So why the references to 'mindless', 'the most reactionary, backwards elements', the denial of rationality, and so on? This kind of approach does nothing more or less than support the racist construction of all Muslims as irrational, mindless fanatics. It supports the idea that Islam is, as a body, more reactionary and backward than any other religion.
During a brief interlude in this non-analysis we get treated to a dose of economic catastrophism as follows: "First, the economic impact of the attack on the World Trade Center--tens of billions of dollars of damage were done and many airlines now teeter on the brink of bankruptcy as a result of the disruption of air travel--will almost certainly send the U.S. into a full recession." While not offensive, this does seem to fail to understand capital on some relatively serious level.
Catastrophe is essential to capital's survival. Catastrophes like these destroy dead labor (the WTC), which no longer generates value, allowing capital to exploit new living labor in construction and myriad other ways. For the rest, airline travel will recover fairly quickly because that is the only way to cover long distances efficiently; planes will have to be refitted; security systems and procedures upgraded; military order increased; and so on. The fluctuation caused by this in relation to 'confidence in the market' will probably blow over quickly. Historically, things like this have not caused more than market fluctuations. If we do plunge into the depths, then it will not have been caused by this attack, but rather, this attack will simply have been the proverbial 'stick' that broke the market's back. That does not mean this will not, in fact already is, hurting tens, maybe hundreds, of thousands of workers. The real 'economic' effects will come from the class struggle over whether or not capital can use this as an opportunity to impose a higher level of exploitation, as part of the process of recomposing class relations in its own favor.
As the REB begins to wind up the statement, they treat us to a banality which pits progressive "Western" (quotation marks will not save you, comrades!) culture/society against Islamic Barbarism. "These "explanations" misconstrue the nature of the forces which conducted the attacks. Reactionary Islamic fundamentalism is not simply driven by hatred of U.S. imperialist acts against Iraq, Palestine, or any other country. Islamic fundamentalism is just as much driven by hatred of feminism, homosexuality, workers' rights, etc. Such groups as Afghanistan's Taliban, Algeria's FIA, and the terrorist cells in Egypt which have murdered Marxist professors as well as indigenous writers and singers represent a violent rejection of everything "Western"--especially those aspects of western society created through decades of struggles by workers, women, gays and lesbians and minorities for a more open and free society."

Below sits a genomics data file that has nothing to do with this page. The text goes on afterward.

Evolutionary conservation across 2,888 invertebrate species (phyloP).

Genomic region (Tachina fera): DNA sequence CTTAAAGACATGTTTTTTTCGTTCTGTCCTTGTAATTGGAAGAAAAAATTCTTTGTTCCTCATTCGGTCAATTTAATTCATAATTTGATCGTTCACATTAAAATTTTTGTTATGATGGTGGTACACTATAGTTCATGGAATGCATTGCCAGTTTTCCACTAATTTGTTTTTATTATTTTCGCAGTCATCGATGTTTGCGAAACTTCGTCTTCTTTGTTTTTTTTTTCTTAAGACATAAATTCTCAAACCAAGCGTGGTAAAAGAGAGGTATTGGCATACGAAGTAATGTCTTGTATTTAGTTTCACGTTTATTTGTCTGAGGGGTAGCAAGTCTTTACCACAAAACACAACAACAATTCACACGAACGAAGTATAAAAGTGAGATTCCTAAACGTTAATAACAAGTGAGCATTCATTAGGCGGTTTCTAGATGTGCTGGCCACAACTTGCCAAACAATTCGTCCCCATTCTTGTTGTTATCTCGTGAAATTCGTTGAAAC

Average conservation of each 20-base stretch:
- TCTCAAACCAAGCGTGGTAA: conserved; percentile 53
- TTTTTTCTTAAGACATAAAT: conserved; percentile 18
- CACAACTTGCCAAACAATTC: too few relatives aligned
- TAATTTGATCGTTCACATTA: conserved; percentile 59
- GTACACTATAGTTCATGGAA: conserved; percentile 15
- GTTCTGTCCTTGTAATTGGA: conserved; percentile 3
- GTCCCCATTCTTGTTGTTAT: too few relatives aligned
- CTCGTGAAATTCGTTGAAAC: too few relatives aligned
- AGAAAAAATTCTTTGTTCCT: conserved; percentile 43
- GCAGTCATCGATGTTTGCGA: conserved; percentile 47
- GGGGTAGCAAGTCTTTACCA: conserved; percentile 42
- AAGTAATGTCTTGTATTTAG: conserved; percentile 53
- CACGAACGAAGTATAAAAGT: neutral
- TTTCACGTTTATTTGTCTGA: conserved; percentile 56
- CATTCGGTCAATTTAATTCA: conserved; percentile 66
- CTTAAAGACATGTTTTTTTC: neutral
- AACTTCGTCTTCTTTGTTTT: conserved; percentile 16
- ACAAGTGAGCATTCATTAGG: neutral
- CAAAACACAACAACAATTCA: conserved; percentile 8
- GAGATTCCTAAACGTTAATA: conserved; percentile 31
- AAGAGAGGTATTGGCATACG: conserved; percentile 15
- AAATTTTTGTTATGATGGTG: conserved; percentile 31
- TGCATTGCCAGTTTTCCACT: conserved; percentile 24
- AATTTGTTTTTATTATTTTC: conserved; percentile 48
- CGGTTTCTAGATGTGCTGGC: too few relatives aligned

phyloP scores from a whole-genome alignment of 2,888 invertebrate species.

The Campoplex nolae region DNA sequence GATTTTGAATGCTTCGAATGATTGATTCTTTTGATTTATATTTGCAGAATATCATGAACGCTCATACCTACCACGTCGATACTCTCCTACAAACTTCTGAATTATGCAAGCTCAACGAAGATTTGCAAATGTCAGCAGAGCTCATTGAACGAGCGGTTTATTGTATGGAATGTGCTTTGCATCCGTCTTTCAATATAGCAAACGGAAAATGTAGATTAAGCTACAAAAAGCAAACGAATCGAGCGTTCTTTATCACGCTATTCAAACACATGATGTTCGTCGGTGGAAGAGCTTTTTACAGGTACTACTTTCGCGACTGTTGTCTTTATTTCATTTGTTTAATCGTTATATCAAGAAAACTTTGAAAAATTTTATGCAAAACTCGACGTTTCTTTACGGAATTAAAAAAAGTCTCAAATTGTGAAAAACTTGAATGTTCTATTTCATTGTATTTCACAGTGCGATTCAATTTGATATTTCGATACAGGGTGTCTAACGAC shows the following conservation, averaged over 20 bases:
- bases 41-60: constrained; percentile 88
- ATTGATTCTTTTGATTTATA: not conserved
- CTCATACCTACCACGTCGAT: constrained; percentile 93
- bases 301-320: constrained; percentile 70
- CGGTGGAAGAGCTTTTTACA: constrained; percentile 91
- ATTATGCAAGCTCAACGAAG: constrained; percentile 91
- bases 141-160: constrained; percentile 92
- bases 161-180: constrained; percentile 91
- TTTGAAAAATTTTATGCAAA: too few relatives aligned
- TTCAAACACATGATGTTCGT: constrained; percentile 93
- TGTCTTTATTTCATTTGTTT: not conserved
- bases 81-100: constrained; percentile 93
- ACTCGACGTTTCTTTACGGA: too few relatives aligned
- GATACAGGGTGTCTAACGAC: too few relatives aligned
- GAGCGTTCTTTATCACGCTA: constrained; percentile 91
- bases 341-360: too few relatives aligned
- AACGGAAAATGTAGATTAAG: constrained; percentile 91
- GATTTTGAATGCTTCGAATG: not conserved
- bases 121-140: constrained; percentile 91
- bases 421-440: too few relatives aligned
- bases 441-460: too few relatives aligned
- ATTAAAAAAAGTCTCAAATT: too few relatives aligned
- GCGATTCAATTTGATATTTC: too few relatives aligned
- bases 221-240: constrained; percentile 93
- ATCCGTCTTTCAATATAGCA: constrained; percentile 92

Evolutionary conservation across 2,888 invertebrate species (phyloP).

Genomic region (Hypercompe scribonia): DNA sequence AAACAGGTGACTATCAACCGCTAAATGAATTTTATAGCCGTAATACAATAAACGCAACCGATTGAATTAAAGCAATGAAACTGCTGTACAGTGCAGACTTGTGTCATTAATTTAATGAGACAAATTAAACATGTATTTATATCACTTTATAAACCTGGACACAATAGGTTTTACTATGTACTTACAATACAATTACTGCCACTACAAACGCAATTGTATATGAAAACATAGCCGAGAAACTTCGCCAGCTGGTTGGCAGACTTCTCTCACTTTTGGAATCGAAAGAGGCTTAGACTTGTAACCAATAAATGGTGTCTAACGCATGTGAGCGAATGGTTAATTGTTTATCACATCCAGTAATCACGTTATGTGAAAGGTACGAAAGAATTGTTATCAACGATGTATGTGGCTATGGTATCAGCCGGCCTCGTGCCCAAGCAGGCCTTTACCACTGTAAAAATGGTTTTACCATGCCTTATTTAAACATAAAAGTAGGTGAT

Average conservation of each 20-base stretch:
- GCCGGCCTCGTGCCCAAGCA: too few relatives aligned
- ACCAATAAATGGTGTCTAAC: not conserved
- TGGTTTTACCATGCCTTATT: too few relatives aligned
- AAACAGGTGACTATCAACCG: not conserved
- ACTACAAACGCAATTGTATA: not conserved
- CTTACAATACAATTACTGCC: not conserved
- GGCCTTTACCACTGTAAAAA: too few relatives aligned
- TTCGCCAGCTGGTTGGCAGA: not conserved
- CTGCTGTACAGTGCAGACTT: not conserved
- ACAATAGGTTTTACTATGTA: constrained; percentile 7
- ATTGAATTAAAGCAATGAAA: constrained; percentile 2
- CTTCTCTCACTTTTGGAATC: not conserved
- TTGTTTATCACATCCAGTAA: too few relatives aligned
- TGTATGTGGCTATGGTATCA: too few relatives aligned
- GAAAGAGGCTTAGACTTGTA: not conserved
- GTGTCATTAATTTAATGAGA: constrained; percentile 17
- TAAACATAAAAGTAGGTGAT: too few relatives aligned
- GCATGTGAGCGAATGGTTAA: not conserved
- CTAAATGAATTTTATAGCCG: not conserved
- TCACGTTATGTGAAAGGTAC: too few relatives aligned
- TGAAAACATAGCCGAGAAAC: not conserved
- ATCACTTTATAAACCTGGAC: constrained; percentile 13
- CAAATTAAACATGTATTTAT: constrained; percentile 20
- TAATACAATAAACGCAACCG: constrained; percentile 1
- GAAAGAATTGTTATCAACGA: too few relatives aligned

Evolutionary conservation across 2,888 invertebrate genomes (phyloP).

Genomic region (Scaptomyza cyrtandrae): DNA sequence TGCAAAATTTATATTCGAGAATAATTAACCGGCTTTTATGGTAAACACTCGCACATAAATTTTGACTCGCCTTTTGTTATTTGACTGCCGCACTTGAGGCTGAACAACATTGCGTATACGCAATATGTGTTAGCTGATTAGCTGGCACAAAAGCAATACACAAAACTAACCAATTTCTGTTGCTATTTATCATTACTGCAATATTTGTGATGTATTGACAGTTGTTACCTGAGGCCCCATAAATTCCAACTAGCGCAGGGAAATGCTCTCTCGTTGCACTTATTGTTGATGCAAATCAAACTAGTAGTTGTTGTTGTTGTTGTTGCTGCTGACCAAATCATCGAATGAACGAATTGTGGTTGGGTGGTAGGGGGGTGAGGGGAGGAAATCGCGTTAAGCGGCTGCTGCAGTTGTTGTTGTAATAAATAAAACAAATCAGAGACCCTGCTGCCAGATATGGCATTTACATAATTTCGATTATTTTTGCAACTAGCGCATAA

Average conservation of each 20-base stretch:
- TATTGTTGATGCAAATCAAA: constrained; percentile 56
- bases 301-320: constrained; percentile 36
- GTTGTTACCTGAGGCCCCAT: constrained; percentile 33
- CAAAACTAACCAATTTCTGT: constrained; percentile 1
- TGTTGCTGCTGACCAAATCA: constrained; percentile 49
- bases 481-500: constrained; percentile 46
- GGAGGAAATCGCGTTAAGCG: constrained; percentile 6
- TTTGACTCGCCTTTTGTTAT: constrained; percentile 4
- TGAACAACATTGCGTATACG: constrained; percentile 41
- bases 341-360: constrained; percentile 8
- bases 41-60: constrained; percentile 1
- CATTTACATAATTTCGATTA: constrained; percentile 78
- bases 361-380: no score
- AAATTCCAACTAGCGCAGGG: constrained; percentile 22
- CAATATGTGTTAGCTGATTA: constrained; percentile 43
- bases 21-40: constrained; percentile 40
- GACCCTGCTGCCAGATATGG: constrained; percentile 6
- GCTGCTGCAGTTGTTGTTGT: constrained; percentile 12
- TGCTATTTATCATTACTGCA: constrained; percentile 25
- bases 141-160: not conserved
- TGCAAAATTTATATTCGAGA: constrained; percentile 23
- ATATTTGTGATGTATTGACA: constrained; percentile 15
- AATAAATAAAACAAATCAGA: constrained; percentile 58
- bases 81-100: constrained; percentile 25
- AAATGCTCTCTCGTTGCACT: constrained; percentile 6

Firstly, this ignores the choice of the United States. Why here? Because the United States represents the center of Western capitalist power, not just economically but politically and militarily. The U.S. actions in the Middle East and the rest of the world certainly do make us a target. The U.S. certainly does make us a target by its specific actions. There is no doubt that all of the actions and policies of the United States make it the pole of attraction for these kind of attacks,
Secondly, this kind of Islamic fundamentalism is NOT anti-Western or anti-Modernist or anti-capitalist. This is exactly where the banality of defending 'Westernism' comes to light and the long trek of the word Humanism returns to its origins in an Us vs Them dialectic of 'Civilzation vs Barabarism'. Islamic fundamentalism parallels Western religious development and ideas in some ways, harkening back to the role played by early Methodism, Calvinism, and Puritanism in the creation and disciplining of the working class. Islamic fundamentalism uses older ideologies and cultural practices, but revises them in accordance with the needs of capitalist accumulation and modernization. Nowhere has Islamic fundamentalism tried to restrict the growth of capital. Osama bin Laden is a very rich capitalist with a family construction business. In fact, he was building roads and infrastructure for the Mujahedeen in Afghanistan during the Soviet invasion. Islamic fundamentalism seeks to control and discipline the population to capital accumulation and towards production and reproduction. Nobody is questioning whether their acts are reprehensible and horrific, but they are not counter-posable to some more humane 'Western' practices qua 'Western'.